Lack of supply has dominated the housing market over the past 12 months with new data revealing that nationally there are currently 19 buyers for every newly listed home.
The widening supply-demand imbalance continues to place upward pressure on house prices, although there are signs that growth may slow as we head into 2022.
Average UK property values are expected to increase by 3-5% next year, according to Jackson-Stops, which supplied the data.
The company projects that property prices will increase by 3% in 2022, with this figure rising to 5% in higher value country markets.
This prediction is based on the assumption that interest rates rise marginally, and stamp duty remains at the same rate. The effects of the pandemic on the housing market will continue to be an underlying factor throughout 2022, with country homes set to be in high demand and short chains likely to occur across the regions that house hunters and renters alike flocked to in 2021.
More than half – 58% – of Jackson-Stops’ branches predict chains will become shorter in 2022, due to a higher volume of cash buyers in circulation and an influx of purchasers returning to the sales market from rental. This will be particularly prominent in the South West of England.
The latest analysis of Jackson-Stops’ nationwide sales data reveals there are currently 23 buyers chasing every newly listed property in the South West of the country.
Whilst demand will continue to outstrip supply in Q1 2022, fresh sellers are set to list their homes later in the year, levelling out the stark imbalance between supply and demand which dominated the 2021 housing market, according to Nick Leeming, chairman of Jackson-Stops.
He said: “Strong market conditions caused some sellers to delay listing their property for sale until they felt confident that they would find a suitable next home. An increase in new listings, fueled by homeowners realising the extent to which their properties have risen in value over the last two years, will convince these previously cautious vendors that there are viable onward properties. We should therefore see a steady flow of new stock coming to market by the second half of the year.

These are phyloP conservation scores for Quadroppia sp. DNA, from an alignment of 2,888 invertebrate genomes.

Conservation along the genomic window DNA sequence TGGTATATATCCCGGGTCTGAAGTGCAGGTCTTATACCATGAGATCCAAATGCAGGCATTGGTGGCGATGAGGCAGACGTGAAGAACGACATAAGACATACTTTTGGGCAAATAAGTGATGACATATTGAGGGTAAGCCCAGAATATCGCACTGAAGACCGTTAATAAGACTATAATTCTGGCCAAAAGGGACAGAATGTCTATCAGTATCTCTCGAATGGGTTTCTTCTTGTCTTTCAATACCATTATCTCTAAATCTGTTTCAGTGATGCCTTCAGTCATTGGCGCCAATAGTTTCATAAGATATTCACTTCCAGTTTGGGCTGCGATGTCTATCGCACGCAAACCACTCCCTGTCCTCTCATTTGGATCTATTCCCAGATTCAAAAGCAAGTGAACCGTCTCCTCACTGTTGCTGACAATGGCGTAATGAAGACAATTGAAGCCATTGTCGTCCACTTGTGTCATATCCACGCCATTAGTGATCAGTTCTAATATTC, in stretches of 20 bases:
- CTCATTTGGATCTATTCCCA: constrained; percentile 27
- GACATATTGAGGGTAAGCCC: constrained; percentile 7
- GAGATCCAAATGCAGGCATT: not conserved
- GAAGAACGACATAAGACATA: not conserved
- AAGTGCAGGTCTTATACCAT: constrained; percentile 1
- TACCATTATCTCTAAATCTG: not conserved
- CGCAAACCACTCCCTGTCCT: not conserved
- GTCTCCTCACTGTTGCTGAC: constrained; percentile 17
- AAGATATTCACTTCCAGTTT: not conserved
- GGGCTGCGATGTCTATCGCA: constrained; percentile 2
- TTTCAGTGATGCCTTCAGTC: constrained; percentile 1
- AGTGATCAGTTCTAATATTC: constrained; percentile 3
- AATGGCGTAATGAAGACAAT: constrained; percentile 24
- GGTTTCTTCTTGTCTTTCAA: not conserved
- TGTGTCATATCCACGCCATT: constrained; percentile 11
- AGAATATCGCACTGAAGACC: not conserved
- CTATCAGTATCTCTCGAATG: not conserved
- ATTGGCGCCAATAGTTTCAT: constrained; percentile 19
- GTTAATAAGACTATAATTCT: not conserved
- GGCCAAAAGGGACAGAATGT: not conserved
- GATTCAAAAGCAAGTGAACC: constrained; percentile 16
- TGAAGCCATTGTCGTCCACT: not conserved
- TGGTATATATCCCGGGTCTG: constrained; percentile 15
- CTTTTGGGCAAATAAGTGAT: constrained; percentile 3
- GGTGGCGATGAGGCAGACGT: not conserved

“We anticipate only minor upward movement in interest rates as inflationary pressures increase but this will do little to dampen transaction volumes which are set to remain stable.
“Over half of our network expect that the average property chain will be shorter next year. This will be particularly prevalent in the South West, with chains shrinking to as few as two links for many sales in the most saturated markets, such as Devon. Shorter chains bring more certainty to the housing market which in turn will boost buyer and vendor confidence.”
Leeming believes that a reassessment of property requirements will continue to fuel the country homes market throughout 2022, with prices set to rise by 5% across higher value price bands.
He added:“Complex and ongoing changes to the nation’s working patterns and lifestyle aspirations will continue to fuel the country homes market in 2022. Buying a home is a long-term commitment and with lockdowns still fresh in people’s minds, house hunters are looking for properties which are more flexible, spacious and rural than where they lived pre-pandemic.
“Nearly a third [30%] of Jackson-Stops branches reported an increase in buyers requesting homes with easy access to open countryside with scenic walking routes.
“There is still a large number of people who lost out on buying their countryside home this year due to strong competition in the market. Many of these house hunters are now in rented homes and are keen to buy a permanent base in the areas they have tried and tested over the last 12 months.”
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